"Bitch, listen to me!"

These words to me during an Instant Message reference transaction today...only he didn't take time to use punctuation. Oh, how I do love my job.

One of my colleagues was helping me answer his (what-I-soon-discovered-was-not-a -legitimate) question, so I was able to chat with her about his use casual use of the word bitch. Her daughter and friends use the word bitch so casually they think it doesn't mean anything. Unshelved (one of my favorite comic strips) recently announced the winners of their second Pimp My Bookcart contest. You've heard examples in your surroundings, too.

I started to wonder. As each generation prescribes their own meanings to what previous generations considered tremendously insulting words, do the newer generations know what the words mean to those previous generations? (God, I feel O-L-D today). I'm not judging any generation right now, I'm simply wondering (and not able to find articles about this).

And, I'm not talking about people like Don Imus who are old enough to know what they're saying, but about the 20-somethings, maybe teens and possibly kids of today and whether they know the history of words they may be using quite casually.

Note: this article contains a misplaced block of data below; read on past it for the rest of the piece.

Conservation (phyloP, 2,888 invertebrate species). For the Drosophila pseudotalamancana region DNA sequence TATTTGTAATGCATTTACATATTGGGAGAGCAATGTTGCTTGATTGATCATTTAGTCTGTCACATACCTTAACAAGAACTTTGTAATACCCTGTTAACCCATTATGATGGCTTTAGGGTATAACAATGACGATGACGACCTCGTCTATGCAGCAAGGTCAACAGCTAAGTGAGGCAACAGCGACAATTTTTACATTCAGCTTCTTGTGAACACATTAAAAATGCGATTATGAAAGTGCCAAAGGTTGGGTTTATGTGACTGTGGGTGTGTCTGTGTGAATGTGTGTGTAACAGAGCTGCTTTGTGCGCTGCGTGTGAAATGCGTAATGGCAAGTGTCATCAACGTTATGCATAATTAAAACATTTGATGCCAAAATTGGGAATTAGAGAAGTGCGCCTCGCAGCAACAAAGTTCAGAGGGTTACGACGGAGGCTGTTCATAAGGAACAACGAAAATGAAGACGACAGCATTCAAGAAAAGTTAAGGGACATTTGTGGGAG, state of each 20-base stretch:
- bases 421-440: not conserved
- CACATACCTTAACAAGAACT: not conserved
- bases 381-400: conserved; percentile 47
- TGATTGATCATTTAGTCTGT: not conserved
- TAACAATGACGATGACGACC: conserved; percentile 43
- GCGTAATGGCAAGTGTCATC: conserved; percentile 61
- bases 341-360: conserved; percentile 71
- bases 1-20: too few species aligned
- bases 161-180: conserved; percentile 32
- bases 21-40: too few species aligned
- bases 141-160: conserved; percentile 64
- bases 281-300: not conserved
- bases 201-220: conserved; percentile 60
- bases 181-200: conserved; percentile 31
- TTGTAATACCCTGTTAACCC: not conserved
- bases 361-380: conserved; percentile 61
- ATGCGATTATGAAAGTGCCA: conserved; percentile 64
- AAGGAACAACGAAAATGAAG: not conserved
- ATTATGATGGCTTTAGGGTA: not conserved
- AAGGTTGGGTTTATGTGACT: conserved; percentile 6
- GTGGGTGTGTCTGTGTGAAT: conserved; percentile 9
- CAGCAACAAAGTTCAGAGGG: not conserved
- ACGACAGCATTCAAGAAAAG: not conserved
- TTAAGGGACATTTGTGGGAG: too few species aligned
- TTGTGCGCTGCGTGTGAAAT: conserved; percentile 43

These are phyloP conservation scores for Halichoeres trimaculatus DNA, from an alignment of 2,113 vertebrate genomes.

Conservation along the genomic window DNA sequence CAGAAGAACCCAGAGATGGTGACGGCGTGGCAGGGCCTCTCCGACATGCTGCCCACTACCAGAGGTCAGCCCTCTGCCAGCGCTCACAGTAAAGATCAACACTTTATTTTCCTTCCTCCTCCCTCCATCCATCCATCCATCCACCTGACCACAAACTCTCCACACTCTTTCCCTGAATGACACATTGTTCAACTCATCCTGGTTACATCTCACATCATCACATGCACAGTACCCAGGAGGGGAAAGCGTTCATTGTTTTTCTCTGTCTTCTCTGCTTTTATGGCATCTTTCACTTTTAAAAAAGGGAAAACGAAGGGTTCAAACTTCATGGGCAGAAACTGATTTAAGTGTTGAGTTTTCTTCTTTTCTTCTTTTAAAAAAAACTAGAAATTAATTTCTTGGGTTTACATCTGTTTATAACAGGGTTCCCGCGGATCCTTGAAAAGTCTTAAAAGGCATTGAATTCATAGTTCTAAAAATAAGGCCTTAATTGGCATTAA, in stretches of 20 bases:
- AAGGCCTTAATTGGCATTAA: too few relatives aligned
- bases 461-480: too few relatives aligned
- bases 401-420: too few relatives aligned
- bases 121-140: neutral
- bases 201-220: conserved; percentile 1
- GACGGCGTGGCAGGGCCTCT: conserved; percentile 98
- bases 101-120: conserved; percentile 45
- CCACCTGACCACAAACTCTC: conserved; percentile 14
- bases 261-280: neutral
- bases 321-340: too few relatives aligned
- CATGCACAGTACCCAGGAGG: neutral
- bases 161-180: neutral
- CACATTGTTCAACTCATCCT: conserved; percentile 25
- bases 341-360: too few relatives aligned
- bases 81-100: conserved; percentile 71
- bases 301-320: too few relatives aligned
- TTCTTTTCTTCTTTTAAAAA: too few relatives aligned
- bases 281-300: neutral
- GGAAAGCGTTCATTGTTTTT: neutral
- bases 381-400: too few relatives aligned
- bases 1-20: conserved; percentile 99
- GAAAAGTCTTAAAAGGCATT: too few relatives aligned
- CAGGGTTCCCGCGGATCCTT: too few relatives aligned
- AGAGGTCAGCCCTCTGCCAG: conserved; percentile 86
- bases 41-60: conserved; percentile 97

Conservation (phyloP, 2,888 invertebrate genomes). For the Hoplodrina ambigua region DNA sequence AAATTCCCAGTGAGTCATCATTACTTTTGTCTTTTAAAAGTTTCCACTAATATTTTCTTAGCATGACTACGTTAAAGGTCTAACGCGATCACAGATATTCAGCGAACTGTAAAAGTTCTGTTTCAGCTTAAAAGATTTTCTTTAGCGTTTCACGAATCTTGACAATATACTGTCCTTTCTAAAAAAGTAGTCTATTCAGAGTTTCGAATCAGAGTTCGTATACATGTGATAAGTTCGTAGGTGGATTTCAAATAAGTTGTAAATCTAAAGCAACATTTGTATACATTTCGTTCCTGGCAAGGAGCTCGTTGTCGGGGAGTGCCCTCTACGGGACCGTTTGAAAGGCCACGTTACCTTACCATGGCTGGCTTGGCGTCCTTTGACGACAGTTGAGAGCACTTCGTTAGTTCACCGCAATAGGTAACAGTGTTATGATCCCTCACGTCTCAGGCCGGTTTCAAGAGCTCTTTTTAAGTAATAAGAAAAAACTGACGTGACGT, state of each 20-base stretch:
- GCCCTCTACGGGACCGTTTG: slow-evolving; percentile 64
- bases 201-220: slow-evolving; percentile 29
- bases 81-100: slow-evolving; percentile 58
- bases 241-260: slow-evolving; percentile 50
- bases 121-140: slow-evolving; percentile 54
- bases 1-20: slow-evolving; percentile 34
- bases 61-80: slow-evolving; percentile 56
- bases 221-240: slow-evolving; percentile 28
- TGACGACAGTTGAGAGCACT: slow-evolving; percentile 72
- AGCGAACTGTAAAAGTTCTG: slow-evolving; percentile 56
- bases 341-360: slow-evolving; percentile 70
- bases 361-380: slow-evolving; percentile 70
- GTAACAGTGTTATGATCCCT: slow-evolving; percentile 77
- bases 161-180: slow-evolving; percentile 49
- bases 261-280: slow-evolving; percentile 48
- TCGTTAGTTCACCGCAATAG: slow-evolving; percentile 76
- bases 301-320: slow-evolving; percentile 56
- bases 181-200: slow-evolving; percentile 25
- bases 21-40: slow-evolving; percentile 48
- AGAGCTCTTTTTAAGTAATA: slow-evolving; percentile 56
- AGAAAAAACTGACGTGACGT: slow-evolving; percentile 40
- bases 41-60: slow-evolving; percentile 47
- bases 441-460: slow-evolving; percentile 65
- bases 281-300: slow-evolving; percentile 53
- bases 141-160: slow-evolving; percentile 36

Example: "Man, I am sooooo whipped!!" These words just came out of my mouth one day while warming up for orchestra in high school. The teacher looked stunned, then casually said "um, on who?" I had no idea why she was so stunned, I was simply announcing to the world that I had a severe crush. Well. Today I finally understand why she was so shocked by my choice of words. Oh.

Now, in general, I don't have a problem with new use of certain words, but I admit it. I cannot and will not say the N-word. And I get uncomfortable when I heard others say it. One of the best books I listened to this year was A Day of Tears, by Julius Lester, about the largest slave auction in history. It is told from the perspectives of many different slaves, the master of the plantation, his estranged wife and children, the auctioneer, the purchasers. It is a finely crafted work of historical fiction, and it is very heavy on the N-bomb. The word was used accurately and non-gratuitously within its historical context, and I have had and continue to have tremendous admiration and respect for Julius Lester. But I hated hearing it.

And I hated being addressed as 'bitch.'

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